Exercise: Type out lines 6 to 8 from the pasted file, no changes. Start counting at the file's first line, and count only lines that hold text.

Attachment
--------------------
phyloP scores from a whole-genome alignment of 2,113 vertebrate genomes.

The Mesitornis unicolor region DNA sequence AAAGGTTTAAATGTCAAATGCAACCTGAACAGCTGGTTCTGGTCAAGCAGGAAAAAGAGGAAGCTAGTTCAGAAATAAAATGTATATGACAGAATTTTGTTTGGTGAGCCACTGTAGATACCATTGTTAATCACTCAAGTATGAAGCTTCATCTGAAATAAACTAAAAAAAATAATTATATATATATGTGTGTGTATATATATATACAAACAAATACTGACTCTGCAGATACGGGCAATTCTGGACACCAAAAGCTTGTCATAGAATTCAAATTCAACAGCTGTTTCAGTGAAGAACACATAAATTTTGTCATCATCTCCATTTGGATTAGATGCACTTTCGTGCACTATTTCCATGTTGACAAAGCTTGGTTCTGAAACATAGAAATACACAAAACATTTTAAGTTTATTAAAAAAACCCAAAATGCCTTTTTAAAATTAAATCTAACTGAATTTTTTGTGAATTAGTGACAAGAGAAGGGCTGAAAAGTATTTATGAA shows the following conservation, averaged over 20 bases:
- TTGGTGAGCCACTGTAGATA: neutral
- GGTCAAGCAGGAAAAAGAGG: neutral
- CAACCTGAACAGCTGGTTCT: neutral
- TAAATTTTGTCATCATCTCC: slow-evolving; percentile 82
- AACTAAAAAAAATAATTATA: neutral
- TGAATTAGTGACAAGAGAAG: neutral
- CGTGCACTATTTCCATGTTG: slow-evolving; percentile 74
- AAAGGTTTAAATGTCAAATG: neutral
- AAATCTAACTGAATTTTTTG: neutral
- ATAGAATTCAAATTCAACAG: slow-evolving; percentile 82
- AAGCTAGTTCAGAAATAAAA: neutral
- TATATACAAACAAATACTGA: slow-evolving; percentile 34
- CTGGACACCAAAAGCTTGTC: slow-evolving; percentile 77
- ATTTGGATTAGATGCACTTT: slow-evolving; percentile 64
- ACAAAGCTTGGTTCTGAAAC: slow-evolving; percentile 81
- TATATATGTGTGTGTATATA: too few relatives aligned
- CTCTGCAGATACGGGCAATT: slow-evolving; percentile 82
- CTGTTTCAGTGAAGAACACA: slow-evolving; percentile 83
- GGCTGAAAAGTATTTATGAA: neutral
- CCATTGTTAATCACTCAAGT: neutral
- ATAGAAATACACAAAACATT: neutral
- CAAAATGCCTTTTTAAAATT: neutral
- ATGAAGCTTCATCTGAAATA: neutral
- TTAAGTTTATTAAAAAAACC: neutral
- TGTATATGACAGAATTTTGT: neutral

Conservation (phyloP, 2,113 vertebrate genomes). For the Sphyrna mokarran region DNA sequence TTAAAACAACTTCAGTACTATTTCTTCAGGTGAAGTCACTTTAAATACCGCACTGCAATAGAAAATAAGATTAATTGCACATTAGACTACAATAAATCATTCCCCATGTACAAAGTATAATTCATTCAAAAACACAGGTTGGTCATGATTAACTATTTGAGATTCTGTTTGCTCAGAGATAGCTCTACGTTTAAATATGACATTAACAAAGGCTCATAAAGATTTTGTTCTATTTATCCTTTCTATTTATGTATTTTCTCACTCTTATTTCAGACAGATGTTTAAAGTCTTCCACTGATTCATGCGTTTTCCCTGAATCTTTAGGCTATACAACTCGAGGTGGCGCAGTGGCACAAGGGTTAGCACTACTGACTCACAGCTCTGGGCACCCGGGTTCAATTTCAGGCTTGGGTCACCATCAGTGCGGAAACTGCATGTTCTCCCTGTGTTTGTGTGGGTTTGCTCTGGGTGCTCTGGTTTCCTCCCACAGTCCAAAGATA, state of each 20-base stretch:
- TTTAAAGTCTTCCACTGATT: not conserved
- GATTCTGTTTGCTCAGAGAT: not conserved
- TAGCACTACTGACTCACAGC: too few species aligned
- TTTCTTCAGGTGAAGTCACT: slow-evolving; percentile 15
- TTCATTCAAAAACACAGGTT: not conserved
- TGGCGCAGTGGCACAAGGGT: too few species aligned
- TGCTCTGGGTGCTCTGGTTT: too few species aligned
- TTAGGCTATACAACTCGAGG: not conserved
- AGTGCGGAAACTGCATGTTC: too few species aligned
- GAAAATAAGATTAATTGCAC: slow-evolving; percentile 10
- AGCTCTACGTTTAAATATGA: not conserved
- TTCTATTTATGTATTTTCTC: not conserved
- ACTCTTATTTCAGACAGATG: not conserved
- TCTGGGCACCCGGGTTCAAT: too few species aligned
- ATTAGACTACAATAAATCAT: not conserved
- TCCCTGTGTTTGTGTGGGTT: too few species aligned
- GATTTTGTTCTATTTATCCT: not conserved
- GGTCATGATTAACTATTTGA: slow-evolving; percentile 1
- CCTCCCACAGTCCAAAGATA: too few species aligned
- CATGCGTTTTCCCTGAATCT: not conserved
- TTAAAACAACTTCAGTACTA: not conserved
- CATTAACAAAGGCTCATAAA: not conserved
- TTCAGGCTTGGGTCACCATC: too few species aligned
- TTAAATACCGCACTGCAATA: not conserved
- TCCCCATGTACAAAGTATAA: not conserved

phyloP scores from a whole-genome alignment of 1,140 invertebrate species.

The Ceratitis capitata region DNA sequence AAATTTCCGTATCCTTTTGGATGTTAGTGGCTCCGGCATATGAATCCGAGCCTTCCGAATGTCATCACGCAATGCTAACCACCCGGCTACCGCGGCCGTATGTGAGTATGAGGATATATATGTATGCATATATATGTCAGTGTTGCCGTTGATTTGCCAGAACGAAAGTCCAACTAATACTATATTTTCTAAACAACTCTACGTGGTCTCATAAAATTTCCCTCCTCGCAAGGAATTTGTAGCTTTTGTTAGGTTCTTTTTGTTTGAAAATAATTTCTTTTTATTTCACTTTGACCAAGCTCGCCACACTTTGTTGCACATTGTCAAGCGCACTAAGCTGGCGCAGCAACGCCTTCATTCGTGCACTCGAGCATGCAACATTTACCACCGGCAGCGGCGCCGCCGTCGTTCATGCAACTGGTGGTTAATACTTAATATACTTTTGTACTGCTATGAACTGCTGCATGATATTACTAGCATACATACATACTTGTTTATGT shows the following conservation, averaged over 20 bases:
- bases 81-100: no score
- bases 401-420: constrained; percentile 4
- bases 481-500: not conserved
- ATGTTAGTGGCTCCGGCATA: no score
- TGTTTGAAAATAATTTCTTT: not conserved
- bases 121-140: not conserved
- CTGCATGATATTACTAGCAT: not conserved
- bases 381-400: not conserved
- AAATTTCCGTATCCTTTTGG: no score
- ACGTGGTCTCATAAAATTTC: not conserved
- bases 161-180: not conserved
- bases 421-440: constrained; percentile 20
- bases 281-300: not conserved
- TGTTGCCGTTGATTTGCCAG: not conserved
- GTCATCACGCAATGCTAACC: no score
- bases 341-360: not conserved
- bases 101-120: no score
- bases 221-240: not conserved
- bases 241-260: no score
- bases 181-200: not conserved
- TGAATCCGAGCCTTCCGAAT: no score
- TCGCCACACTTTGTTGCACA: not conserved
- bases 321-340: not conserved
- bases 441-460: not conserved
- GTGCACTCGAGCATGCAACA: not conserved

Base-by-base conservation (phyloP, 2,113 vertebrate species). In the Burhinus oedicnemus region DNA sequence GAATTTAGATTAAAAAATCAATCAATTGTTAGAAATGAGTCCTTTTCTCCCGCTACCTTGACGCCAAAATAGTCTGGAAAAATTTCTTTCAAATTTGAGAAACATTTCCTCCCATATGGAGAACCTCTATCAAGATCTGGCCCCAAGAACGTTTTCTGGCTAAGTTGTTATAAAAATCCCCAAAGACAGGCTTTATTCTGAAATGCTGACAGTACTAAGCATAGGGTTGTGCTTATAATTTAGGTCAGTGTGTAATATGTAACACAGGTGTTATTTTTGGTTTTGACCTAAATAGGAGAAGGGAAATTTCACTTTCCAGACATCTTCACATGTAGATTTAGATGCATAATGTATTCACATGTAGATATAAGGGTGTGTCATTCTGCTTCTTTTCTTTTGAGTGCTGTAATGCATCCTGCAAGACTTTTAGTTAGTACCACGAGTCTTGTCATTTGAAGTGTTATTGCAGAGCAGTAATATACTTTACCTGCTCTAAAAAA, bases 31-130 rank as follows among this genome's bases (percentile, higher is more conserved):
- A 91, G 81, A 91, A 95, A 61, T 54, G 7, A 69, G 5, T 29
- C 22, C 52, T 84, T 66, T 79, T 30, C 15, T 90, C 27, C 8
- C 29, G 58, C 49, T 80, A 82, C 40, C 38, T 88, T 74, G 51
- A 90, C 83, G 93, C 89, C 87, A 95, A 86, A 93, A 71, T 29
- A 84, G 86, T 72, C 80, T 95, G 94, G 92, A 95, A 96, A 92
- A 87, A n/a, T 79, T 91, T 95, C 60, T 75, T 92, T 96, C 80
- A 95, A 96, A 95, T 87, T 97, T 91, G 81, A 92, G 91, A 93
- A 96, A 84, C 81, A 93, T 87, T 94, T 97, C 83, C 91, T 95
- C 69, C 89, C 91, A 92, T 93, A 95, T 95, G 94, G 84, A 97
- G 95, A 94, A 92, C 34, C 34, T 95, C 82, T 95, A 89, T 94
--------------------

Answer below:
- TAAATTTTGTCATCATCTCC: slow-evolving; percentile 82
- AACTAAAAAAAATAATTATA: neutral
- TGAATTAGTGACAAGAGAAG: neutral